"Life was better in the good ol' days" is the message behind "The Grand Seduction," when work gave men pride, environmentalism hadn't entered the language, and isolated communities were bulwarks against troubling multiculturalism. Adapted from the French-Canadian pic "Seducing Dr. Lewis," about a depressed town that needs to convince a doctor to take up residence so a factory can move in, this is middlebrow comedy at its blandest, upholding a viewpoint worthy of the Tea Party's gold seal. An anticipated late-May home release will likely see good returns, but further south, appeal will be limited to blue-rinsers.
The action has been seamlessly transposed from the original's Quebec to the fictional Newfoundland harbor of Tickle Head, a once-happy place of hard-working fishermen. "Life was a thing of beauty," opines Murray (Brendan Gleeson) in voiceover, recalling an idyllic childhood that went to pot when the bottom fell out of the fisheries market. Rather than proudly marching down to their dinghies, the menfolk now only move to pick up welfare checks.
Taylor Kitsch) is caught with a small amount of cocaine as he's flying out of St. John's, and a wily customs officer makes a deal: no charges if he comes to Tickle Head for one month. It's the residents' job to make sure he loves the place so much he won't want to leave.
Murray takes charge. Houses have to be spruced up, everyone has to learn to play cricket (Lewis is a cricket fanatic), and the one eatery adds lamb dhansak, his favorite dish, to their menu. Vera (Mary Walsh) the phone operator listens in on the doctor's conversations to ensure residents can anticipate his every wish and address any complaint. Only the postal lady, Kathleen (Liane Balaban) -- also the sole attractive resident close to Lewis' age -- isn't thrilled, finding the good doctor too confident of his good looks.
Kathleen is also the only person who expresses any concern about a petrochemical facility -- whose reps are shysters -- setting up shop in the idyllic harbor. It's not that her voice is drowned out; the script barely allows her to express an opinion, which is heard once and then never again. "The Grand Seduction" is the polar opposite of Gus Van Sant's "Promised Land," since here the big corporation is the savior and pollution is as silly an afterthought as global warming. Bring on the chemicals!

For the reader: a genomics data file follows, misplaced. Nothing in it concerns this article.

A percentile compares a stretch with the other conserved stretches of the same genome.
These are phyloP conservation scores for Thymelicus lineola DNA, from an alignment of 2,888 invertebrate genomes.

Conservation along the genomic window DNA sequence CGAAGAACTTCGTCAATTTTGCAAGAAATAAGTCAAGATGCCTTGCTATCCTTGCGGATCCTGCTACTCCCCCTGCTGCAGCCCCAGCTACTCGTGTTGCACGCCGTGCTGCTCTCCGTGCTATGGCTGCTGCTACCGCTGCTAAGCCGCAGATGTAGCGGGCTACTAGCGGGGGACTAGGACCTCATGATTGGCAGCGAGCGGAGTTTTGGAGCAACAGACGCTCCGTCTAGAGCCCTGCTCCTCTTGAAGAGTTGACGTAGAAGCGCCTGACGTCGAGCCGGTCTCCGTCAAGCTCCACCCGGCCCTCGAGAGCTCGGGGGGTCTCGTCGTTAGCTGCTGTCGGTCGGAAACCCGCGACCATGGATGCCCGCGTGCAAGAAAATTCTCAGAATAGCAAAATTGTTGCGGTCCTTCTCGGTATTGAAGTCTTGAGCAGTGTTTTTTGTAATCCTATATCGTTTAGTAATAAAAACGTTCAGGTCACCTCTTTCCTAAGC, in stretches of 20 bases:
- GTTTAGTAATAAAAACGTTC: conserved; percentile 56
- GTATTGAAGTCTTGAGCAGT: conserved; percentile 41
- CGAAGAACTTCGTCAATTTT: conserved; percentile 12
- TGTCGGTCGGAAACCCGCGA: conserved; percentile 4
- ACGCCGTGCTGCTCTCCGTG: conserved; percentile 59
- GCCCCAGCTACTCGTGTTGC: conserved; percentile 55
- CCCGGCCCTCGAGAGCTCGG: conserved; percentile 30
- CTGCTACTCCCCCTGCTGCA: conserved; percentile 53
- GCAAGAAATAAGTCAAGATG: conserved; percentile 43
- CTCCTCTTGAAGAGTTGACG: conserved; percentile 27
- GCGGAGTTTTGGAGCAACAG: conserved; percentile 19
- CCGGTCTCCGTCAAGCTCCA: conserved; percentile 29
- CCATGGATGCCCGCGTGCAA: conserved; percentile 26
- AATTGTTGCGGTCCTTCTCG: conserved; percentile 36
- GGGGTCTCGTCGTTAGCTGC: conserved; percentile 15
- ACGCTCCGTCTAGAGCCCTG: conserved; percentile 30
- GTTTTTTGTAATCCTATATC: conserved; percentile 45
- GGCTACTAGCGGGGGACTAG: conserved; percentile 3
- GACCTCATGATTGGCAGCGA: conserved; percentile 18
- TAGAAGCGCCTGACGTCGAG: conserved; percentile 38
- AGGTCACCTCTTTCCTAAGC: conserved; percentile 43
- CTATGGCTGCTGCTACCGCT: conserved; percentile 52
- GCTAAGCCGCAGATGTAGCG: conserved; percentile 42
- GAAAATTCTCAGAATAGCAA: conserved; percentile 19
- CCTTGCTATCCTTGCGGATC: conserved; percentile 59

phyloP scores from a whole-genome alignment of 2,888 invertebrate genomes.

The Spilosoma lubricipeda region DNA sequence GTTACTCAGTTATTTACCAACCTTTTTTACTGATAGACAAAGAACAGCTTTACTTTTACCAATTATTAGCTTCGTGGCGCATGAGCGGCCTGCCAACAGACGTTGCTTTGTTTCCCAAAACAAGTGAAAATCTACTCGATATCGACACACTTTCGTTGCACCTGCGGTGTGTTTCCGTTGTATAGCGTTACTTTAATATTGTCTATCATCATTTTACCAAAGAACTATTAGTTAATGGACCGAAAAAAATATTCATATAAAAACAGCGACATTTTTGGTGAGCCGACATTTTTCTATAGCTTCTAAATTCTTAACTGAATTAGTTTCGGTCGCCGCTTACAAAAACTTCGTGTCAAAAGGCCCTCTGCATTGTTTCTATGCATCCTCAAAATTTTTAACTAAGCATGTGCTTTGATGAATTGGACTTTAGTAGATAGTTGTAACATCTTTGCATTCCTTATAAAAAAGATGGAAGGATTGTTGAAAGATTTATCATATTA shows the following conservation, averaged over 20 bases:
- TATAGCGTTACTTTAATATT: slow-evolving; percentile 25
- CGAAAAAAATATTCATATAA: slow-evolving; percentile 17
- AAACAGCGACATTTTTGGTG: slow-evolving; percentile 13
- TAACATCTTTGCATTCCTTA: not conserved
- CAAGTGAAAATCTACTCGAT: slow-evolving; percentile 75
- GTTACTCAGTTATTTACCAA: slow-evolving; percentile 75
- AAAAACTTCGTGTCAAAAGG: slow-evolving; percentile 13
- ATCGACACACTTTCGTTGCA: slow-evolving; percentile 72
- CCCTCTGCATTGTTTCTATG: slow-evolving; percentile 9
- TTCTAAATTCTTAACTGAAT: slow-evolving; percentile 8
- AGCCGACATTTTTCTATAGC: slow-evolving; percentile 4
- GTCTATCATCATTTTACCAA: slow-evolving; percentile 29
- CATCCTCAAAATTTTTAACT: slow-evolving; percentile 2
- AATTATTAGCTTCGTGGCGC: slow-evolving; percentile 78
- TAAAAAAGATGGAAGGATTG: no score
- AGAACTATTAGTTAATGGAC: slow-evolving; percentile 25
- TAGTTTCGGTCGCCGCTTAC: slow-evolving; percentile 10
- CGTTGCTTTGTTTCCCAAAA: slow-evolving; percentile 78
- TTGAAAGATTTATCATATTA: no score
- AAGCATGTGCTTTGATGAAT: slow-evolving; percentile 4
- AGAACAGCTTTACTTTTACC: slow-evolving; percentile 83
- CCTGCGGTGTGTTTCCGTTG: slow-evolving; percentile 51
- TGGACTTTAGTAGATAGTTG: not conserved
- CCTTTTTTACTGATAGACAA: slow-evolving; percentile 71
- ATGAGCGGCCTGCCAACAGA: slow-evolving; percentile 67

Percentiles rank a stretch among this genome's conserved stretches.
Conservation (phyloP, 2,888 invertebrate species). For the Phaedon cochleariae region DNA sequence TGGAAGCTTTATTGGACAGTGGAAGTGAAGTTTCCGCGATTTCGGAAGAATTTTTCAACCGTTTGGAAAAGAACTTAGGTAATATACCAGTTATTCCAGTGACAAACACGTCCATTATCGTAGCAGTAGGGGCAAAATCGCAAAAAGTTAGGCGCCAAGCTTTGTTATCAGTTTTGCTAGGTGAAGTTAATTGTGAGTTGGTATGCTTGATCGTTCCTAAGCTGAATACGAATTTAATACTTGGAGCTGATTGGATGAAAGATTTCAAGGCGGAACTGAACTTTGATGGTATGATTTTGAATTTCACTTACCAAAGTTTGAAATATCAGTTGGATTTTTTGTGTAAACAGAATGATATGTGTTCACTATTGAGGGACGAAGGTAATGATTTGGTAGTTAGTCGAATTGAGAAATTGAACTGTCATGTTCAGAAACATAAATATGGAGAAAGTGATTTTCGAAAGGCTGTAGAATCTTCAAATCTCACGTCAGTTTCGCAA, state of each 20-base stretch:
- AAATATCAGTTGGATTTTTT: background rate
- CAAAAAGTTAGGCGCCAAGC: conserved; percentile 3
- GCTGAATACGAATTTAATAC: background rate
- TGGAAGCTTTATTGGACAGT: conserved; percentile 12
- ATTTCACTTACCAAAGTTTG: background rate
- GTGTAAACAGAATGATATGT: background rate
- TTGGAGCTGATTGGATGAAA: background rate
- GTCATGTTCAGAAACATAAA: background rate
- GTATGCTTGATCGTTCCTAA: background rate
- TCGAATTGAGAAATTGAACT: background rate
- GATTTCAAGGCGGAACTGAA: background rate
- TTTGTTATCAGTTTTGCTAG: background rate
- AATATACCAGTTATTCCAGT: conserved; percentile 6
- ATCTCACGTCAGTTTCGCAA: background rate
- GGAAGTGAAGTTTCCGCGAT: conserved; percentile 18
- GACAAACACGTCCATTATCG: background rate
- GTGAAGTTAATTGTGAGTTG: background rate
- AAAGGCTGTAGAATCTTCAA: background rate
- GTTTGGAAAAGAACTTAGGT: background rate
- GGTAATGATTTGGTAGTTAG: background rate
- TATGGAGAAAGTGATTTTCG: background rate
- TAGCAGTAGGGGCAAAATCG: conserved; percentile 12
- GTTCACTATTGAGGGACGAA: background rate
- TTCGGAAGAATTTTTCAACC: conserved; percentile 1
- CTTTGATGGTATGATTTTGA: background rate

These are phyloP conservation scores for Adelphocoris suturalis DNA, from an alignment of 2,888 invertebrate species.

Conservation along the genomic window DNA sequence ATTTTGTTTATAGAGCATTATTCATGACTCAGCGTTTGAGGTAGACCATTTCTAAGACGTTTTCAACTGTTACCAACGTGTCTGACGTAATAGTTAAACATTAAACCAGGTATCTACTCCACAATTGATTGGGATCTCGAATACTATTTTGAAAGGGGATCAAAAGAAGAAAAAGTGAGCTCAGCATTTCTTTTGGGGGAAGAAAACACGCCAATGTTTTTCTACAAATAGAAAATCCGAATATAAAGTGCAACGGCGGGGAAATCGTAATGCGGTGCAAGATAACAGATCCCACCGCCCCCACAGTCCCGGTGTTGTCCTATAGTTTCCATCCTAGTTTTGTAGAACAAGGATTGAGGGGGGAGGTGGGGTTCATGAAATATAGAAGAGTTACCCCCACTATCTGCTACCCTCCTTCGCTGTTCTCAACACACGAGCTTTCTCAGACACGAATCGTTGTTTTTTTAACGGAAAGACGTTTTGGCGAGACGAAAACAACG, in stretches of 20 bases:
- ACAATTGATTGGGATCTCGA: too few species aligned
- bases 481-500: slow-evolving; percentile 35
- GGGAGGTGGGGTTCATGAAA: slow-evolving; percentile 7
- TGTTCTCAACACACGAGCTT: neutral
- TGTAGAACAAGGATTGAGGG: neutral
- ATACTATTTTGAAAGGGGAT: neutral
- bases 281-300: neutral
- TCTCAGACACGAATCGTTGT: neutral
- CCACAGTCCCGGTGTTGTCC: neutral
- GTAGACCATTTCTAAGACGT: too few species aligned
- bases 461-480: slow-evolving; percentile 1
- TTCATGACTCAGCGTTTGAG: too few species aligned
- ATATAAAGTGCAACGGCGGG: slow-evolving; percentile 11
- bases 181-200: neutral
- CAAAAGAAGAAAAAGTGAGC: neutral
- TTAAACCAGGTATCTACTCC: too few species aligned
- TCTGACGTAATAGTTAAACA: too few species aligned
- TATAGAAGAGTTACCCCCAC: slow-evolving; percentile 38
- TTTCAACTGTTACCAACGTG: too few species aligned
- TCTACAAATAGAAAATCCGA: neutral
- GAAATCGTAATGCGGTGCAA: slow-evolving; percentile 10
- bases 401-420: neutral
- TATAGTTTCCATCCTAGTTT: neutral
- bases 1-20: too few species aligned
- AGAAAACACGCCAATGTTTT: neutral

Considerably more problematic is the way McKellar juxtaposes the tranquil beauty of the harbor with brief, tightly cropped glimpses of St. John's. Urban life is imagined as a pressure cooker of newfangled notions and stress, and within the few frames can be seen blacks and Indians. Meanwhile, in peaceful Tickle Head, whitebread is the only flavor, and this comforting homogeneity means that outside ideas and outside people -- except those we want -- are kept away. While it's unlikely that it was a conscious decision, this unfortunate contrast is hard to miss, reinforcing the feeling that "The Grand Seduction" will be dangerously seductive to nostalgia-prone Caucasians viewing harmony as a question of separation rather than integration.
Only a curmudgeon would deny the pic its moments of clean, wholly predictable fun (Walsh is especially enjoyable), and the actors, particularly Gleeson, tackle their regional accents with gusto. Douglas Koch, who's lensed for McKellar on "Last Night," TV's "Sensitive Skin" and others, gets great mileage out of the beauty of Newfoundland's Trinity Bay. Music is largely Irish-inflected, suitable given the region's strong Gaelic roots. Both the original pic and this remake share producer Roger Frappier.